Action Plan Update (or, Back to the Beginning)

I can’t believe we have our final Cohort 21 Face to Face this Friday. Does this mean that the year really is almost over?? I have so many thoughts and meditations upon (nearly) completing my first year of teaching. Luckily for me, the Cohort 21 journey has been an integral part of my year: framing my teaching, buoying me up, enticing me with tools to try. Although I can see how beneficial it would be to come to this amazing program with many years of teaching under my belt already, I am excited to go into the first years of my teaching having had this experience.

Initial Action Plan

I began this action plan journey wondering how I could leverage twitter to help me answer my first year teacher questions, thinking about how to weigh the use technology in the classroom (purpose and usage beyond entertainment).

My action plan then morphed into utilizing coding for grade 1 & 2 math club as an alternative mathematics experience for students.  For a month of math club meetings (four in total), I had students utilize iPad apps such as ScratchJr., Kodable, and Lightbot. I found that students loved using the apps and required very little instruction in how to use them. Kodable and Lightbot are gamified coding apps – you complete strings of symbol based code to move players through challenges. I really liked this kind of game based learning for an introduction. At the end of the month, we decided to move the direction of math club back to basic number sense skill practice.

This decision was based in going back to the design thinking process – one user that I empathized with (students) needed more practice in these skills, and my other user – grade level teachers, wanted additional practice for these same students. And so, after testing the coding unit, we returned to number sense.  The next time I undertake coding with students (perhaps as a separate club), I’d like to introduce the concept through a hands-on activity where students read signs to do different movements, and then move into the translation of this into computer code.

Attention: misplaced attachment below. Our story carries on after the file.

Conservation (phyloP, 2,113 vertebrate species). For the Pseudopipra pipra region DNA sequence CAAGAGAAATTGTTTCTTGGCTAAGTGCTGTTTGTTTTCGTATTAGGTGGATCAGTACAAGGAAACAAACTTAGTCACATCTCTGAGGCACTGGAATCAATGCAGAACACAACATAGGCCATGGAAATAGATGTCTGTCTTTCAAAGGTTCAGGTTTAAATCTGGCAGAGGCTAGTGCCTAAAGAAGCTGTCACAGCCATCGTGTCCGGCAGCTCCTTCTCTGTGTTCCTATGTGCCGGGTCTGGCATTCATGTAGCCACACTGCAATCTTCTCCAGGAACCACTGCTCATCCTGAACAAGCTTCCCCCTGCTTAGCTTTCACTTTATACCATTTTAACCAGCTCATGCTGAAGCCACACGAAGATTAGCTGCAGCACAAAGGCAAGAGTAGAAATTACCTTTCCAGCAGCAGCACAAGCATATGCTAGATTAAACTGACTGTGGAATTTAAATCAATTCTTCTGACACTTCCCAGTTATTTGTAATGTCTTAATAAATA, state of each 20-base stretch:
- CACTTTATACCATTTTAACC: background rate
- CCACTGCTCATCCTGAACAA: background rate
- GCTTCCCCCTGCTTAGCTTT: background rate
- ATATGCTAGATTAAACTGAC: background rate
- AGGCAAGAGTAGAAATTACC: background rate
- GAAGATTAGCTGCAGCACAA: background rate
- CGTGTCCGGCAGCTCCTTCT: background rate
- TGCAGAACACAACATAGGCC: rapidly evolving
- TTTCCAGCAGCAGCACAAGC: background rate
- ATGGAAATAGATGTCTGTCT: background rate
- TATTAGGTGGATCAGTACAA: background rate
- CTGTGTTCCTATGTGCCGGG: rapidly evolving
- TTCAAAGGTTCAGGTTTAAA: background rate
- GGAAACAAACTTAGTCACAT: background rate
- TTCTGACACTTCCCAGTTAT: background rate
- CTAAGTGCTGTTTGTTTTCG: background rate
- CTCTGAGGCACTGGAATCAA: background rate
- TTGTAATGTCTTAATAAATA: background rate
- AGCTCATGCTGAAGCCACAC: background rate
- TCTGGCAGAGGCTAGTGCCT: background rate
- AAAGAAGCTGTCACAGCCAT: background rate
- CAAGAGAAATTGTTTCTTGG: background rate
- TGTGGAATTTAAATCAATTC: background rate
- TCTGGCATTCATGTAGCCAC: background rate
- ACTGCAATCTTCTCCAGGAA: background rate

(image from

Further Action Planning 

Despairing the end of my action plan, I was also confronted with the task of teaching patterning in Kindergarten to a small group of advanced students. My big question going into this task was “how can I put the learning in the hands of my students, instead of making the lessons teacher directed?”. At my school, we use a lot of provocations, open ended activities, and games to help students in kindergarten expand their knowledge and experience new things. I wanted to plan a unit in which students could act as leaders in their classroom, something open ended to encourage their own questions, and something that would help me see what they know (but not a pencil and paper task). Furthermore, I wanted a project that they could use to extend their own learning that looked at mathematical concepts more deeply (instead of acceleration of learning to future grade level expectations).

I had the students take photos with iPads on a walkabout of the school. They photographed every pattern they saw. Although I didn’t think ahead, I knew there were some patterns to find inside the building. Their understanding of pattern blew me away – because of the photos they took we are now exploring not only ABAB patterns but tessellations and patterns that are horizontal and vertical.

The students decided that the best way to share their photos with the class was through creating a book. I downloaded an app called Skitch that annotates photos on iPad with typing, freehand drawing, shapes, and emojis. After a brief conversation about how we needed to describe our patterns so that other SKs would understand them, the students were off and working on “translating” their patterns.